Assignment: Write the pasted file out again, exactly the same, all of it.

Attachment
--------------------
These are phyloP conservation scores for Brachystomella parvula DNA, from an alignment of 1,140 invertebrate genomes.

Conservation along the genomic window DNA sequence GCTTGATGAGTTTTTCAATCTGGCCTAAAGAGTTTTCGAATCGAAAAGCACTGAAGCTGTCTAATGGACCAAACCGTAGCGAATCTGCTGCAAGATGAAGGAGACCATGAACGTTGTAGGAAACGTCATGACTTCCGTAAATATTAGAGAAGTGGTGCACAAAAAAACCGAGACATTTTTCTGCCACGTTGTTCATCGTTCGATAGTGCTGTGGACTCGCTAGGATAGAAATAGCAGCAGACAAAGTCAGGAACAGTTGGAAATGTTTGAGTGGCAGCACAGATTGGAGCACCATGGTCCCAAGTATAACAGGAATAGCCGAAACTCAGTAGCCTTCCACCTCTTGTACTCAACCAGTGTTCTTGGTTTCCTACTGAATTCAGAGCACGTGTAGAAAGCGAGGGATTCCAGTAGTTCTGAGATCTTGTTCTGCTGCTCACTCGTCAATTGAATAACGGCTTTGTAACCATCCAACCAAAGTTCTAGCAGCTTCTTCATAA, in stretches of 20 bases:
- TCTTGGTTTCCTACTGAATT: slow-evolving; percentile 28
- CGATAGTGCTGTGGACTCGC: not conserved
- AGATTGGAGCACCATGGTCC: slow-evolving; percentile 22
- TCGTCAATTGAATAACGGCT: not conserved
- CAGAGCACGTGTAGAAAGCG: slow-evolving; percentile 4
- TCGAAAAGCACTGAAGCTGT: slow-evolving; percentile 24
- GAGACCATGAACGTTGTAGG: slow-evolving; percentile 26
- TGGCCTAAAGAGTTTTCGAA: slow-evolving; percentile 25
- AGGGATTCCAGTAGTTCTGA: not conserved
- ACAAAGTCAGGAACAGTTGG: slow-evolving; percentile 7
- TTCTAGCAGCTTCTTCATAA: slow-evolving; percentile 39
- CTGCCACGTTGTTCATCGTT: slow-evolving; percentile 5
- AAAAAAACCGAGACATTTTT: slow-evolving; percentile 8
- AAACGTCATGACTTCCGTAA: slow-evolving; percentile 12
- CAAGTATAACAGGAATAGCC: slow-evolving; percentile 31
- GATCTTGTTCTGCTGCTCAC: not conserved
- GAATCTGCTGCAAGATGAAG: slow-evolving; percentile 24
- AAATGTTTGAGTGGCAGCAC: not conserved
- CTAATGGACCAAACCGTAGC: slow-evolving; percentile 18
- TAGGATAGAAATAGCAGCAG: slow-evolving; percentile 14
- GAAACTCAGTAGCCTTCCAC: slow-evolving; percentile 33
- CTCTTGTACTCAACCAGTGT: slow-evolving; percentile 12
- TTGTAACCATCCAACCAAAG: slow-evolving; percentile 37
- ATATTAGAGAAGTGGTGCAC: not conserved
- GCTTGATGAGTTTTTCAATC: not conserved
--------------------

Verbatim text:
These are phyloP conservation scores for Brachystomella parvula DNA, from an alignment of 1,140 invertebrate genomes.

Conservation along the genomic window DNA sequence GCTTGATGAGTTTTTCAATCTGGCCTAAAGAGTTTTCGAATCGAAAAGCACTGAAGCTGTCTAATGGACCAAACCGTAGCGAATCTGCTGCAAGATGAAGGAGACCATGAACGTTGTAGGAAACGTCATGACTTCCGTAAATATTAGAGAAGTGGTGCACAAAAAAACCGAGACATTTTTCTGCCACGTTGTTCATCGTTCGATAGTGCTGTGGACTCGCTAGGATAGAAATAGCAGCAGACAAAGTCAGGAACAGTTGGAAATGTTTGAGTGGCAGCACAGATTGGAGCACCATGGTCCCAAGTATAACAGGAATAGCCGAAACTCAGTAGCCTTCCACCTCTTGTACTCAACCAGTGTTCTTGGTTTCCTACTGAATTCAGAGCACGTGTAGAAAGCGAGGGATTCCAGTAGTTCTGAGATCTTGTTCTGCTGCTCACTCGTCAATTGAATAACGGCTTTGTAACCATCCAACCAAAGTTCTAGCAGCTTCTTCATAA, in stretches of 20 bases:
- TCTTGGTTTCCTACTGAATT: slow-evolving; percentile 28
- CGATAGTGCTGTGGACTCGC: not conserved
- AGATTGGAGCACCATGGTCC: slow-evolving; percentile 22
- TCGTCAATTGAATAACGGCT: not conserved
- CAGAGCACGTGTAGAAAGCG: slow-evolving; percentile 4
- TCGAAAAGCACTGAAGCTGT: slow-evolving; percentile 24
- GAGACCATGAACGTTGTAGG: slow-evolving; percentile 26
- TGGCCTAAAGAGTTTTCGAA: slow-evolving; percentile 25
- AGGGATTCCAGTAGTTCTGA: not conserved
- ACAAAGTCAGGAACAGTTGG: slow-evolving; percentile 7
- TTCTAGCAGCTTCTTCATAA: slow-evolving; percentile 39
- CTGCCACGTTGTTCATCGTT: slow-evolving; percentile 5
- AAAAAAACCGAGACATTTTT: slow-evolving; percentile 8
- AAACGTCATGACTTCCGTAA: slow-evolving; percentile 12
- CAAGTATAACAGGAATAGCC: slow-evolving; percentile 31
- GATCTTGTTCTGCTGCTCAC: not conserved
- GAATCTGCTGCAAGATGAAG: slow-evolving; percentile 24
- AAATGTTTGAGTGGCAGCAC: not conserved
- CTAATGGACCAAACCGTAGC: slow-evolving; percentile 18
- TAGGATAGAAATAGCAGCAG: slow-evolving; percentile 14
- GAAACTCAGTAGCCTTCCAC: slow-evolving; percentile 33
- CTCTTGTACTCAACCAGTGT: slow-evolving; percentile 12
- TTGTAACCATCCAACCAAAG: slow-evolving; percentile 37
- ATATTAGAGAAGTGGTGCAC: not conserved
- GCTTGATGAGTTTTTCAATC: not conserved